Should the reaction here be “that many?” Or “that few?”
Not where Hopenchange expected to be six years into America’s new golden age, I’m guessing.
The amazing thing about that? When people are asked whether they like Obama personally, 59 percent overall still say they like him either a lot or somewhat. Among Democrats, it’s 88 percent. And yet, the only group among the many different demographics here — age, race, party, region, gender, income, you name it — that shows a majority wishing Obama could run again is black voters at 64 percent. No other group reaches 40. For a guy who won two landslides and who’s favorable rating is durably healthy, that strikes me as a surprisingly low number.
But there’s an obvious explanation, isn’t there?
Granted, that’s the word cloud for people who view him unfavorably, but if incompetence looms that large for them, it must be in the mix even for people who still say they like O personally. His job disapproval, in fact, is nearly the mirror image of his favorable rating — fully 58 percent either somewhat or strongly disapprove versus just 38 percent who approve. (Democrats, liberals, and blacks are the only demographic groups showing majority approval.) The public wants him to succeed; there’s just not enough “there” there to say that he has.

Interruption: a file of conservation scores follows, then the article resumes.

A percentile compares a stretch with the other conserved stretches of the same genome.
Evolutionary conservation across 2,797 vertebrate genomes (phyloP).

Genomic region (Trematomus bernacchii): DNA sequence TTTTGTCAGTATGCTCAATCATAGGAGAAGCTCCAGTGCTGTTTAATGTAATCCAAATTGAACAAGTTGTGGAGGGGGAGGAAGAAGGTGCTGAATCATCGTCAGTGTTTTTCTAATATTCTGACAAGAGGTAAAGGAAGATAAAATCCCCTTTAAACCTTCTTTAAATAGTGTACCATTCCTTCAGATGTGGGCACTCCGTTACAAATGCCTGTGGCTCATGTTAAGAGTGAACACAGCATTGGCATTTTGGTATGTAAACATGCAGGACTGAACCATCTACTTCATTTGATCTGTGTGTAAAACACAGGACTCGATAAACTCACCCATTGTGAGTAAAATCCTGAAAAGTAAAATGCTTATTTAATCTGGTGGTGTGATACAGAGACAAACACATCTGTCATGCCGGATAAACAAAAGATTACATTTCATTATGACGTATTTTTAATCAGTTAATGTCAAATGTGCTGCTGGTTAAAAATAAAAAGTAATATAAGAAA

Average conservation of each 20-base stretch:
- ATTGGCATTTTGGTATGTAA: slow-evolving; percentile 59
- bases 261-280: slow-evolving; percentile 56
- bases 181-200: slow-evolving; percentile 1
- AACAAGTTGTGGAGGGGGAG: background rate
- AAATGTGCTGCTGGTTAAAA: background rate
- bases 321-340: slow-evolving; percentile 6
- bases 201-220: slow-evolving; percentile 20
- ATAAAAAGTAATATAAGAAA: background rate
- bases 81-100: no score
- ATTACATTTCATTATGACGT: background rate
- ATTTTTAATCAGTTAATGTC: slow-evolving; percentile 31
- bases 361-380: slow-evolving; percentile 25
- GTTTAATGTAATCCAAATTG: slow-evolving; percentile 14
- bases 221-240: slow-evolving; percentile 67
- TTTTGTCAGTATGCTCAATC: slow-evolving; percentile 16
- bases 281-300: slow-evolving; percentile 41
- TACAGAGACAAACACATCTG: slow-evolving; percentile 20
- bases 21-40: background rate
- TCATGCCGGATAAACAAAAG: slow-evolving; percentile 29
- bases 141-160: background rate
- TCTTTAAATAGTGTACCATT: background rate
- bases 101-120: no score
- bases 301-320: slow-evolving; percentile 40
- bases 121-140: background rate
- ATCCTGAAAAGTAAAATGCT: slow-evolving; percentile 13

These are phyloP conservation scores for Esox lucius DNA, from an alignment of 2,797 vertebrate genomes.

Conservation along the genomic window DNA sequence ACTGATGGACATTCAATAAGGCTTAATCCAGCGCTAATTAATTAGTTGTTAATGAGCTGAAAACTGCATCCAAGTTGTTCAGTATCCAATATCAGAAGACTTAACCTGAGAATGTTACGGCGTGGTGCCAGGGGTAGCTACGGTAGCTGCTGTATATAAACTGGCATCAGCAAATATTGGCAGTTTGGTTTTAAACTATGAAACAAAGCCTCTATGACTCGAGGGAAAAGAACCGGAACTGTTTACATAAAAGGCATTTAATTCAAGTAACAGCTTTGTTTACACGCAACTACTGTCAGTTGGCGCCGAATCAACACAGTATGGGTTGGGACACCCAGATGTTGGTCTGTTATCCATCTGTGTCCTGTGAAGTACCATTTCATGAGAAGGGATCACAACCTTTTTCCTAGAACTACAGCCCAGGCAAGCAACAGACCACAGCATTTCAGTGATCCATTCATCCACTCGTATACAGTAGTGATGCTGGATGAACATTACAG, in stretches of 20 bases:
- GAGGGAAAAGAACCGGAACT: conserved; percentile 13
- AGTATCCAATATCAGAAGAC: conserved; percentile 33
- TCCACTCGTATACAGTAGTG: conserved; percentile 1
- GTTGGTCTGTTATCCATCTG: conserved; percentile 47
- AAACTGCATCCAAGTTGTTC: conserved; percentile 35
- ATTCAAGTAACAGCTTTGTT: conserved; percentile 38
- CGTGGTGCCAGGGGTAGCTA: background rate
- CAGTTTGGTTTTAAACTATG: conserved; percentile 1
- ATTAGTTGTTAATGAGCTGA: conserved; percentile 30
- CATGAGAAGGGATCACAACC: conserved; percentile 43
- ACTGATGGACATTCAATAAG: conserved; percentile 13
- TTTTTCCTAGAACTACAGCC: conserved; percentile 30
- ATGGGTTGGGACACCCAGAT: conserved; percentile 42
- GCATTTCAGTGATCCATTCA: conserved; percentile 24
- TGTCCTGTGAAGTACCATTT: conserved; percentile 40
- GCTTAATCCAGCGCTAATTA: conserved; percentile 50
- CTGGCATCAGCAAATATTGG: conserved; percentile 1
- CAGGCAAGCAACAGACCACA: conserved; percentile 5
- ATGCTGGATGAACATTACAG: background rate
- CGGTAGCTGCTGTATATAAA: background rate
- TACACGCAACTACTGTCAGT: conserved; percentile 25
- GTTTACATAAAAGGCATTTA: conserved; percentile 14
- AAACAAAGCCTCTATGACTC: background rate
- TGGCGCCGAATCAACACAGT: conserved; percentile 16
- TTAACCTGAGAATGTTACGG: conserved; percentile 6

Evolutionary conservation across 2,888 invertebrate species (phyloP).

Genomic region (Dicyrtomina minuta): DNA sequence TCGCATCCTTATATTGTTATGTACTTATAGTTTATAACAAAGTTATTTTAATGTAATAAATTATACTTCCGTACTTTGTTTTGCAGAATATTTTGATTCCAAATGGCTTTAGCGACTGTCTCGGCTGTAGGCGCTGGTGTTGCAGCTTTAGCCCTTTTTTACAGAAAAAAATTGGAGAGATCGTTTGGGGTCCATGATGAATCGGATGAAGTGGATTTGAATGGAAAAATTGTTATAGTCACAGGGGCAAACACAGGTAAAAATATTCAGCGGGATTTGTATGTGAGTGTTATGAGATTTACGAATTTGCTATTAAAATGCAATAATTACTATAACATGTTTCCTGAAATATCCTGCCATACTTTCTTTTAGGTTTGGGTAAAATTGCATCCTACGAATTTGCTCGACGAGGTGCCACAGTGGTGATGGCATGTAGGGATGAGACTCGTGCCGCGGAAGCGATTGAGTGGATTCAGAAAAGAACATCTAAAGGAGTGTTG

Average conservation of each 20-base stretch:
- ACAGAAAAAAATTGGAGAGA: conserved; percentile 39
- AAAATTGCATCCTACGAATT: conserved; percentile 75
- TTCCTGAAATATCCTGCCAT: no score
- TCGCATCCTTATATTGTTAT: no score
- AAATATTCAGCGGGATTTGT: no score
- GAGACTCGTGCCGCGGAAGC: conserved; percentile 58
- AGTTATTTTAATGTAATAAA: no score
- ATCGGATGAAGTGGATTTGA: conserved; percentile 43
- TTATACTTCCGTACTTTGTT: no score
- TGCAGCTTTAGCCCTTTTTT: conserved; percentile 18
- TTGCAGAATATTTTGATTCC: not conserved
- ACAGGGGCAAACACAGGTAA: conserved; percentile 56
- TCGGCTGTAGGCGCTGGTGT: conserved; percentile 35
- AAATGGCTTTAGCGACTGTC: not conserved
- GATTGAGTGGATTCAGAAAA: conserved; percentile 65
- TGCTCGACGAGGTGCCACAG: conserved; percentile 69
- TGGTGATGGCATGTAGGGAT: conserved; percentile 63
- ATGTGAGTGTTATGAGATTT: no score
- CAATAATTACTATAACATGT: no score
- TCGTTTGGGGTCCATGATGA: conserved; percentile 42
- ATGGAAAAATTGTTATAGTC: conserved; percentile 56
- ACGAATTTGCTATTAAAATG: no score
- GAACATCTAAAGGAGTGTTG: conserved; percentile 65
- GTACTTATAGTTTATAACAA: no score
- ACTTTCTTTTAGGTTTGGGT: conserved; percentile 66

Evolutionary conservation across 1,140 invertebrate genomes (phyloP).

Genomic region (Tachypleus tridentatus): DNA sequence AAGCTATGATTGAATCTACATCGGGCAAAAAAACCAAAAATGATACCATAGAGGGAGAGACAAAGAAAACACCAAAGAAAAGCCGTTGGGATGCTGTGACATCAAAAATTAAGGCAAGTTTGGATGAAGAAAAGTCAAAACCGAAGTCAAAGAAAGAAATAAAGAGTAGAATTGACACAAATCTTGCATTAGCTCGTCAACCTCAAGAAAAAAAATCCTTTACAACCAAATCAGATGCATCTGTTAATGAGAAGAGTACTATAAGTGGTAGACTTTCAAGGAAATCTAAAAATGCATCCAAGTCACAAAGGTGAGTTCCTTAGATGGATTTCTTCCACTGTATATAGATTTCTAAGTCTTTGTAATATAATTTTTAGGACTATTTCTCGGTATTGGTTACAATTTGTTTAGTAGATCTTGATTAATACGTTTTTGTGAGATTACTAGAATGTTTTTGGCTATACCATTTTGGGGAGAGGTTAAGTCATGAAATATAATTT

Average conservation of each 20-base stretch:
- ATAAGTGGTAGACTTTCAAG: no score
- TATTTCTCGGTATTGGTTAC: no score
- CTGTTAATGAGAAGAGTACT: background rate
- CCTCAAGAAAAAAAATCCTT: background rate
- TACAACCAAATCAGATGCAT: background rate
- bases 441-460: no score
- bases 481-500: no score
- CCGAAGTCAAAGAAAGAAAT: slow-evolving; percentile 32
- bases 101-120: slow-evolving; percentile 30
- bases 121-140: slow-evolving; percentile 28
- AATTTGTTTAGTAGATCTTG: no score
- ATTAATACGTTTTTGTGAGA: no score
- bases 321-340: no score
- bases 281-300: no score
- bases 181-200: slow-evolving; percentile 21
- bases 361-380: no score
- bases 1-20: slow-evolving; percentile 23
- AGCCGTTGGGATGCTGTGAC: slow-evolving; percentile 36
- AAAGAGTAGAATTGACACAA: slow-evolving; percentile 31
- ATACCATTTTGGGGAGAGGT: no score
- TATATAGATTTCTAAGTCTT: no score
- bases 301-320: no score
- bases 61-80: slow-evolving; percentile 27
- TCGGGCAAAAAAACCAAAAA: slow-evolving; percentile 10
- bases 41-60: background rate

The good news for Democrats, though, is that Obama’s loss is Hillary’s gain. The more disaffected Dems feel from Hopenchange, the more they’ll start turning to Clinton as the de facto leader of the party. And the nice thing about that, since she doesn’t hold office, is that there’s no way for her to disappoint them (yet). Every time O fails, they can assure themselves that Hillary would have made the right call. Logically, then, I’d expect excitement for her be sky high compared to O. And yet:
Only a very slight preference for Hillary overall, and among Democrats, it’s Obama who’s slightly preferred. Black voters, who prefer O to Hillary 61/20, are probably the difference-makers there, and of course they’ll vote overwhelmingly for her in 2016 over whoever the GOP nominates (sorry, Rand). The worry here for Hillaryworld isn’t that she’s going to lose the black vote, it’s that blacks may prefer Obama to her so sharply that they simply won’t turn out for her in the numbers that they did for O. That’s a Democratic nightmare waiting to happen, a potentially decisive blow if the election is close. And the worst part for lefties, given how badly Obama himself failed to turn out black voters to try to stop Tuesday’s GOP wave, is that even the endorsement of The One himself in 2016 might not boost turnout for her to the levels he saw. That’s a key subplot of the next election. This is one of many data points to come.